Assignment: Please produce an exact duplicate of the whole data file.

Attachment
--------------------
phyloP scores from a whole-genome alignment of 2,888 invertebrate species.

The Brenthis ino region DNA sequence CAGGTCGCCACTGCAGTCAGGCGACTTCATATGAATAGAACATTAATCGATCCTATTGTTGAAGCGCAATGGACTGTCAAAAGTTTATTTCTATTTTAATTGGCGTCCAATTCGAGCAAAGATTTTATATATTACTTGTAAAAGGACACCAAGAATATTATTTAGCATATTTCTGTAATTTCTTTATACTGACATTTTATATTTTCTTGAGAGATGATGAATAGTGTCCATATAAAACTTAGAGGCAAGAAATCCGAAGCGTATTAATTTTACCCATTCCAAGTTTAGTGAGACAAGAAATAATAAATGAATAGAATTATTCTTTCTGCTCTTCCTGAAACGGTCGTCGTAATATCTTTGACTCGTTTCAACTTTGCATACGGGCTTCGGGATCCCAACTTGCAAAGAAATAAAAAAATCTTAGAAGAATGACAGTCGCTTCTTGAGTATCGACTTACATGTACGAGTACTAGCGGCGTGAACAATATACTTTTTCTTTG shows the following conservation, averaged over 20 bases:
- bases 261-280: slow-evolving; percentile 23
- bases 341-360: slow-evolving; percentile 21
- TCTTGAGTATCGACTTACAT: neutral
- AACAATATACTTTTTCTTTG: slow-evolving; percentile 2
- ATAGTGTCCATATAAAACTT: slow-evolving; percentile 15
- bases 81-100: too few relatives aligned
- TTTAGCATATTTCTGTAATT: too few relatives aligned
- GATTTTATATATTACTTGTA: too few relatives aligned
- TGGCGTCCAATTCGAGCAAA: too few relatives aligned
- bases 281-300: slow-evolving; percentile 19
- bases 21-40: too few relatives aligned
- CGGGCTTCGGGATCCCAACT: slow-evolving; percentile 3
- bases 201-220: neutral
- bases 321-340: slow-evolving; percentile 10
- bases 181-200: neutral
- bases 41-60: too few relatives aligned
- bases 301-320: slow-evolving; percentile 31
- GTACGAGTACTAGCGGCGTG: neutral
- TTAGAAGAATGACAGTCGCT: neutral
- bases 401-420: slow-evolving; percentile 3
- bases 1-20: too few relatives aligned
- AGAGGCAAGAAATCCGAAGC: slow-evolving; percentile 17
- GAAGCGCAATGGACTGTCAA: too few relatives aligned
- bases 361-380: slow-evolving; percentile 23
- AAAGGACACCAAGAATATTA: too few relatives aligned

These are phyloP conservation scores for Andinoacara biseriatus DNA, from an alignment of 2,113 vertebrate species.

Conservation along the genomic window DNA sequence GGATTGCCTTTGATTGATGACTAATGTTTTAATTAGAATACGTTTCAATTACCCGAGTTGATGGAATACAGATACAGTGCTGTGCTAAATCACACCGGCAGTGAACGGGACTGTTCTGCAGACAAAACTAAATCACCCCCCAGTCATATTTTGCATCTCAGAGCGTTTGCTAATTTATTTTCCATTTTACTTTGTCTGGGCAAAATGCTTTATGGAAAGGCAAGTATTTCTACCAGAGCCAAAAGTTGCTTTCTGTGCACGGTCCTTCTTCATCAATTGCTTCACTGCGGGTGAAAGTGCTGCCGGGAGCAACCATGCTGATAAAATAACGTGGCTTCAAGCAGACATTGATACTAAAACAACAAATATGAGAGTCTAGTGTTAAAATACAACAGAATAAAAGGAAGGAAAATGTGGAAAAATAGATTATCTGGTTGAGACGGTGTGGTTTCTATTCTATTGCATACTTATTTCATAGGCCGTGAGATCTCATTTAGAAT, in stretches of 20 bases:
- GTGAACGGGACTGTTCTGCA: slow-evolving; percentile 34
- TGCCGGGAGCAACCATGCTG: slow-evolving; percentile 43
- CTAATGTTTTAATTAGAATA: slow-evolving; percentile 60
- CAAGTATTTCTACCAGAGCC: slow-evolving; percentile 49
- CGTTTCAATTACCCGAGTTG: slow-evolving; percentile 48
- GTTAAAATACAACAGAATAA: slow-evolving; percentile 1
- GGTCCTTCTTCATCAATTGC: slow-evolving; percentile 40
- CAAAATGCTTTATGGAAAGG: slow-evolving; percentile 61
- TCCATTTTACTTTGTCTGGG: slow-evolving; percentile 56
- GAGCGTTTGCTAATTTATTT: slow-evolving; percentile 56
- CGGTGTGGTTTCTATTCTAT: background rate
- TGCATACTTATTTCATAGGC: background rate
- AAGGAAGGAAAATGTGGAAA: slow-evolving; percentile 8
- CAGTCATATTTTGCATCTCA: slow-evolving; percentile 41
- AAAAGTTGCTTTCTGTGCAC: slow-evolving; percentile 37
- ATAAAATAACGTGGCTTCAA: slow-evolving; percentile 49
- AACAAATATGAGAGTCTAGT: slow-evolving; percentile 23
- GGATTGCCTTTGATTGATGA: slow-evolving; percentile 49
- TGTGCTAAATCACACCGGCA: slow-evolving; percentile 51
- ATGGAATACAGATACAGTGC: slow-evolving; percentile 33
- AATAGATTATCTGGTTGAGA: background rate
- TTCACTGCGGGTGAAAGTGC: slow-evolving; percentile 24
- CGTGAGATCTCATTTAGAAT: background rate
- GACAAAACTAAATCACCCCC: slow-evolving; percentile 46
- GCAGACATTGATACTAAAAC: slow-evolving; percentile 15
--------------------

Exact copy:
phyloP scores from a whole-genome alignment of 2,888 invertebrate species.

The Brenthis ino region DNA sequence CAGGTCGCCACTGCAGTCAGGCGACTTCATATGAATAGAACATTAATCGATCCTATTGTTGAAGCGCAATGGACTGTCAAAAGTTTATTTCTATTTTAATTGGCGTCCAATTCGAGCAAAGATTTTATATATTACTTGTAAAAGGACACCAAGAATATTATTTAGCATATTTCTGTAATTTCTTTATACTGACATTTTATATTTTCTTGAGAGATGATGAATAGTGTCCATATAAAACTTAGAGGCAAGAAATCCGAAGCGTATTAATTTTACCCATTCCAAGTTTAGTGAGACAAGAAATAATAAATGAATAGAATTATTCTTTCTGCTCTTCCTGAAACGGTCGTCGTAATATCTTTGACTCGTTTCAACTTTGCATACGGGCTTCGGGATCCCAACTTGCAAAGAAATAAAAAAATCTTAGAAGAATGACAGTCGCTTCTTGAGTATCGACTTACATGTACGAGTACTAGCGGCGTGAACAATATACTTTTTCTTTG shows the following conservation, averaged over 20 bases:
- bases 261-280: slow-evolving; percentile 23
- bases 341-360: slow-evolving; percentile 21
- TCTTGAGTATCGACTTACAT: neutral
- AACAATATACTTTTTCTTTG: slow-evolving; percentile 2
- ATAGTGTCCATATAAAACTT: slow-evolving; percentile 15
- bases 81-100: too few relatives aligned
- TTTAGCATATTTCTGTAATT: too few relatives aligned
- GATTTTATATATTACTTGTA: too few relatives aligned
- TGGCGTCCAATTCGAGCAAA: too few relatives aligned
- bases 281-300: slow-evolving; percentile 19
- bases 21-40: too few relatives aligned
- CGGGCTTCGGGATCCCAACT: slow-evolving; percentile 3
- bases 201-220: neutral
- bases 321-340: slow-evolving; percentile 10
- bases 181-200: neutral
- bases 41-60: too few relatives aligned
- bases 301-320: slow-evolving; percentile 31
- GTACGAGTACTAGCGGCGTG: neutral
- TTAGAAGAATGACAGTCGCT: neutral
- bases 401-420: slow-evolving; percentile 3
- bases 1-20: too few relatives aligned
- AGAGGCAAGAAATCCGAAGC: slow-evolving; percentile 17
- GAAGCGCAATGGACTGTCAA: too few relatives aligned
- bases 361-380: slow-evolving; percentile 23
- AAAGGACACCAAGAATATTA: too few relatives aligned

These are phyloP conservation scores for Andinoacara biseriatus DNA, from an alignment of 2,113 vertebrate species.

Conservation along the genomic window DNA sequence GGATTGCCTTTGATTGATGACTAATGTTTTAATTAGAATACGTTTCAATTACCCGAGTTGATGGAATACAGATACAGTGCTGTGCTAAATCACACCGGCAGTGAACGGGACTGTTCTGCAGACAAAACTAAATCACCCCCCAGTCATATTTTGCATCTCAGAGCGTTTGCTAATTTATTTTCCATTTTACTTTGTCTGGGCAAAATGCTTTATGGAAAGGCAAGTATTTCTACCAGAGCCAAAAGTTGCTTTCTGTGCACGGTCCTTCTTCATCAATTGCTTCACTGCGGGTGAAAGTGCTGCCGGGAGCAACCATGCTGATAAAATAACGTGGCTTCAAGCAGACATTGATACTAAAACAACAAATATGAGAGTCTAGTGTTAAAATACAACAGAATAAAAGGAAGGAAAATGTGGAAAAATAGATTATCTGGTTGAGACGGTGTGGTTTCTATTCTATTGCATACTTATTTCATAGGCCGTGAGATCTCATTTAGAAT, in stretches of 20 bases:
- GTGAACGGGACTGTTCTGCA: slow-evolving; percentile 34
- TGCCGGGAGCAACCATGCTG: slow-evolving; percentile 43
- CTAATGTTTTAATTAGAATA: slow-evolving; percentile 60
- CAAGTATTTCTACCAGAGCC: slow-evolving; percentile 49
- CGTTTCAATTACCCGAGTTG: slow-evolving; percentile 48
- GTTAAAATACAACAGAATAA: slow-evolving; percentile 1
- GGTCCTTCTTCATCAATTGC: slow-evolving; percentile 40
- CAAAATGCTTTATGGAAAGG: slow-evolving; percentile 61
- TCCATTTTACTTTGTCTGGG: slow-evolving; percentile 56
- GAGCGTTTGCTAATTTATTT: slow-evolving; percentile 56
- CGGTGTGGTTTCTATTCTAT: background rate
- TGCATACTTATTTCATAGGC: background rate
- AAGGAAGGAAAATGTGGAAA: slow-evolving; percentile 8
- CAGTCATATTTTGCATCTCA: slow-evolving; percentile 41
- AAAAGTTGCTTTCTGTGCAC: slow-evolving; percentile 37
- ATAAAATAACGTGGCTTCAA: slow-evolving; percentile 49
- AACAAATATGAGAGTCTAGT: slow-evolving; percentile 23
- GGATTGCCTTTGATTGATGA: slow-evolving; percentile 49
- TGTGCTAAATCACACCGGCA: slow-evolving; percentile 51
- ATGGAATACAGATACAGTGC: slow-evolving; percentile 33
- AATAGATTATCTGGTTGAGA: background rate
- TTCACTGCGGGTGAAAGTGC: slow-evolving; percentile 24
- CGTGAGATCTCATTTAGAAT: background rate
- GACAAAACTAAATCACCCCC: slow-evolving; percentile 46
- GCAGACATTGATACTAAAAC: slow-evolving; percentile 15